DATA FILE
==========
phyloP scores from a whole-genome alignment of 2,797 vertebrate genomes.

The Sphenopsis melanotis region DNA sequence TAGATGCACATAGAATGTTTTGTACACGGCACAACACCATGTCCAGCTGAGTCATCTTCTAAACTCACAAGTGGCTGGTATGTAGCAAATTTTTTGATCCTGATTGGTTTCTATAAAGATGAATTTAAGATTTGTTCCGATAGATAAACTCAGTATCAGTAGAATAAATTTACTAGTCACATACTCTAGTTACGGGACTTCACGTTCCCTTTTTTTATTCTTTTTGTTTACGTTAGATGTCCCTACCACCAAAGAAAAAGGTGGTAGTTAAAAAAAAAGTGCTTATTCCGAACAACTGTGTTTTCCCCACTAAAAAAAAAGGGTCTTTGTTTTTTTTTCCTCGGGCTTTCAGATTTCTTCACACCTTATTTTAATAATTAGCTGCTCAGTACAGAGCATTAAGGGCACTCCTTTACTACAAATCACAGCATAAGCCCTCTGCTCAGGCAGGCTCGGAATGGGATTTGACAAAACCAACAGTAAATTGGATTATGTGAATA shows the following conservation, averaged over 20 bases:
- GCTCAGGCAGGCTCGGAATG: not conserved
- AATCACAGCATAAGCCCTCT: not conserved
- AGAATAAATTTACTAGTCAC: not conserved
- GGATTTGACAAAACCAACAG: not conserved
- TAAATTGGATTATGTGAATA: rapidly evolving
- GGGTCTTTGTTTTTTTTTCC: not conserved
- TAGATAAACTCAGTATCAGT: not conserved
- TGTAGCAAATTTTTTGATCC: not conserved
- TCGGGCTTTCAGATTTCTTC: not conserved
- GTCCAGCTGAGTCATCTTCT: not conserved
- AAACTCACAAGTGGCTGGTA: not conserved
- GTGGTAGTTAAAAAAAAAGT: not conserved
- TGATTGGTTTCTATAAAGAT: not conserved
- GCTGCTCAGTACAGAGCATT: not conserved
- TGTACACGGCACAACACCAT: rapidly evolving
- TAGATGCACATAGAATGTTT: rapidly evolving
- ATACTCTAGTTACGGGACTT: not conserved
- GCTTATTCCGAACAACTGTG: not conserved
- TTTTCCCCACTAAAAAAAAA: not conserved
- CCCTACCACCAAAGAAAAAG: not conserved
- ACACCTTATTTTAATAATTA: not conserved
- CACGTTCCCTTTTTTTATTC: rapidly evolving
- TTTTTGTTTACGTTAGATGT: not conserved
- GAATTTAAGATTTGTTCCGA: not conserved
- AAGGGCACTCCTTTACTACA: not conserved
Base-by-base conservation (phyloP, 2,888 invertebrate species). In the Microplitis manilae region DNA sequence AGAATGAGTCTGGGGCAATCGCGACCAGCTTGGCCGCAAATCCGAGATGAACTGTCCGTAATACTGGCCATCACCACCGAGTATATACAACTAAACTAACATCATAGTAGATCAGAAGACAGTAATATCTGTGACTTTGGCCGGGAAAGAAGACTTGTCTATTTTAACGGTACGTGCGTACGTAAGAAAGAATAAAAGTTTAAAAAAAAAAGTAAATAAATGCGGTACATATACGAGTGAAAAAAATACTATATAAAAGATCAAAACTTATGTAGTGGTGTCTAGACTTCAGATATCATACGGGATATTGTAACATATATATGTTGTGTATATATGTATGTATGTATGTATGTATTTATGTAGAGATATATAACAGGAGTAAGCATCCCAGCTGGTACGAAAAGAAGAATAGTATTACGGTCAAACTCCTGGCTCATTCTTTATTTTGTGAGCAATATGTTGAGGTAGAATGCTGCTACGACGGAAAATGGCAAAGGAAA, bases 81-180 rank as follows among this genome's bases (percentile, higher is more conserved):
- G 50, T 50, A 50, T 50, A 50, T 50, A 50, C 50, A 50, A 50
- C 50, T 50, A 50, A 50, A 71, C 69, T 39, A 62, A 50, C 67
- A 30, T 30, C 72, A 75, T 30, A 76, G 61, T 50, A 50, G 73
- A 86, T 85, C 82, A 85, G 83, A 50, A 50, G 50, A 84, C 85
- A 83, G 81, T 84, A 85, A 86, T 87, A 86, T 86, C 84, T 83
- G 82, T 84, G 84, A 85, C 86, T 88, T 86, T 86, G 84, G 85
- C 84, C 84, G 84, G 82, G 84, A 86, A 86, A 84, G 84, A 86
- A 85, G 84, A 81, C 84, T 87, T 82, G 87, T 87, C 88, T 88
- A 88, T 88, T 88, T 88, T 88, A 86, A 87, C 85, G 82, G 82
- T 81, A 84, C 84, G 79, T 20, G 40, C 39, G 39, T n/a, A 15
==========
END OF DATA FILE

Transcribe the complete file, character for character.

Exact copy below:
phyloP scores from a whole-genome alignment of 2,797 vertebrate genomes.

The Sphenopsis melanotis region DNA sequence TAGATGCACATAGAATGTTTTGTACACGGCACAACACCATGTCCAGCTGAGTCATCTTCTAAACTCACAAGTGGCTGGTATGTAGCAAATTTTTTGATCCTGATTGGTTTCTATAAAGATGAATTTAAGATTTGTTCCGATAGATAAACTCAGTATCAGTAGAATAAATTTACTAGTCACATACTCTAGTTACGGGACTTCACGTTCCCTTTTTTTATTCTTTTTGTTTACGTTAGATGTCCCTACCACCAAAGAAAAAGGTGGTAGTTAAAAAAAAAGTGCTTATTCCGAACAACTGTGTTTTCCCCACTAAAAAAAAAGGGTCTTTGTTTTTTTTTCCTCGGGCTTTCAGATTTCTTCACACCTTATTTTAATAATTAGCTGCTCAGTACAGAGCATTAAGGGCACTCCTTTACTACAAATCACAGCATAAGCCCTCTGCTCAGGCAGGCTCGGAATGGGATTTGACAAAACCAACAGTAAATTGGATTATGTGAATA shows the following conservation, averaged over 20 bases:
- GCTCAGGCAGGCTCGGAATG: not conserved
- AATCACAGCATAAGCCCTCT: not conserved
- AGAATAAATTTACTAGTCAC: not conserved
- GGATTTGACAAAACCAACAG: not conserved
- TAAATTGGATTATGTGAATA: rapidly evolving
- GGGTCTTTGTTTTTTTTTCC: not conserved
- TAGATAAACTCAGTATCAGT: not conserved
- TGTAGCAAATTTTTTGATCC: not conserved
- TCGGGCTTTCAGATTTCTTC: not conserved
- GTCCAGCTGAGTCATCTTCT: not conserved
- AAACTCACAAGTGGCTGGTA: not conserved
- GTGGTAGTTAAAAAAAAAGT: not conserved
- TGATTGGTTTCTATAAAGAT: not conserved
- GCTGCTCAGTACAGAGCATT: not conserved
- TGTACACGGCACAACACCAT: rapidly evolving
- TAGATGCACATAGAATGTTT: rapidly evolving
- ATACTCTAGTTACGGGACTT: not conserved
- GCTTATTCCGAACAACTGTG: not conserved
- TTTTCCCCACTAAAAAAAAA: not conserved
- CCCTACCACCAAAGAAAAAG: not conserved
- ACACCTTATTTTAATAATTA: not conserved
- CACGTTCCCTTTTTTTATTC: rapidly evolving
- TTTTTGTTTACGTTAGATGT: not conserved
- GAATTTAAGATTTGTTCCGA: not conserved
- AAGGGCACTCCTTTACTACA: not conserved
Base-by-base conservation (phyloP, 2,888 invertebrate species). In the Microplitis manilae region DNA sequence AGAATGAGTCTGGGGCAATCGCGACCAGCTTGGCCGCAAATCCGAGATGAACTGTCCGTAATACTGGCCATCACCACCGAGTATATACAACTAAACTAACATCATAGTAGATCAGAAGACAGTAATATCTGTGACTTTGGCCGGGAAAGAAGACTTGTCTATTTTAACGGTACGTGCGTACGTAAGAAAGAATAAAAGTTTAAAAAAAAAAGTAAATAAATGCGGTACATATACGAGTGAAAAAAATACTATATAAAAGATCAAAACTTATGTAGTGGTGTCTAGACTTCAGATATCATACGGGATATTGTAACATATATATGTTGTGTATATATGTATGTATGTATGTATGTATTTATGTAGAGATATATAACAGGAGTAAGCATCCCAGCTGGTACGAAAAGAAGAATAGTATTACGGTCAAACTCCTGGCTCATTCTTTATTTTGTGAGCAATATGTTGAGGTAGAATGCTGCTACGACGGAAAATGGCAAAGGAAA, bases 81-180 rank as follows among this genome's bases (percentile, higher is more conserved):
- G 50, T 50, A 50, T 50, A 50, T 50, A 50, C 50, A 50, A 50
- C 50, T 50, A 50, A 50, A 71, C 69, T 39, A 62, A 50, C 67
- A 30, T 30, C 72, A 75, T 30, A 76, G 61, T 50, A 50, G 73
- A 86, T 85, C 82, A 85, G 83, A 50, A 50, G 50, A 84, C 85
- A 83, G 81, T 84, A 85, A 86, T 87, A 86, T 86, C 84, T 83
- G 82, T 84, G 84, A 85, C 86, T 88, T 86, T 86, G 84, G 85
- C 84, C 84, G 84, G 82, G 84, A 86, A 86, A 84, G 84, A 86
- A 85, G 84, A 81, C 84, T 87, T 82, G 87, T 87, C 88, T 88
- A 88, T 88, T 88, T 88, T 88, A 86, A 87, C 85, G 82, G 82
- T 81, A 84, C 84, G 79, T 20, G 40, C 39, G 39, T n/a, A 15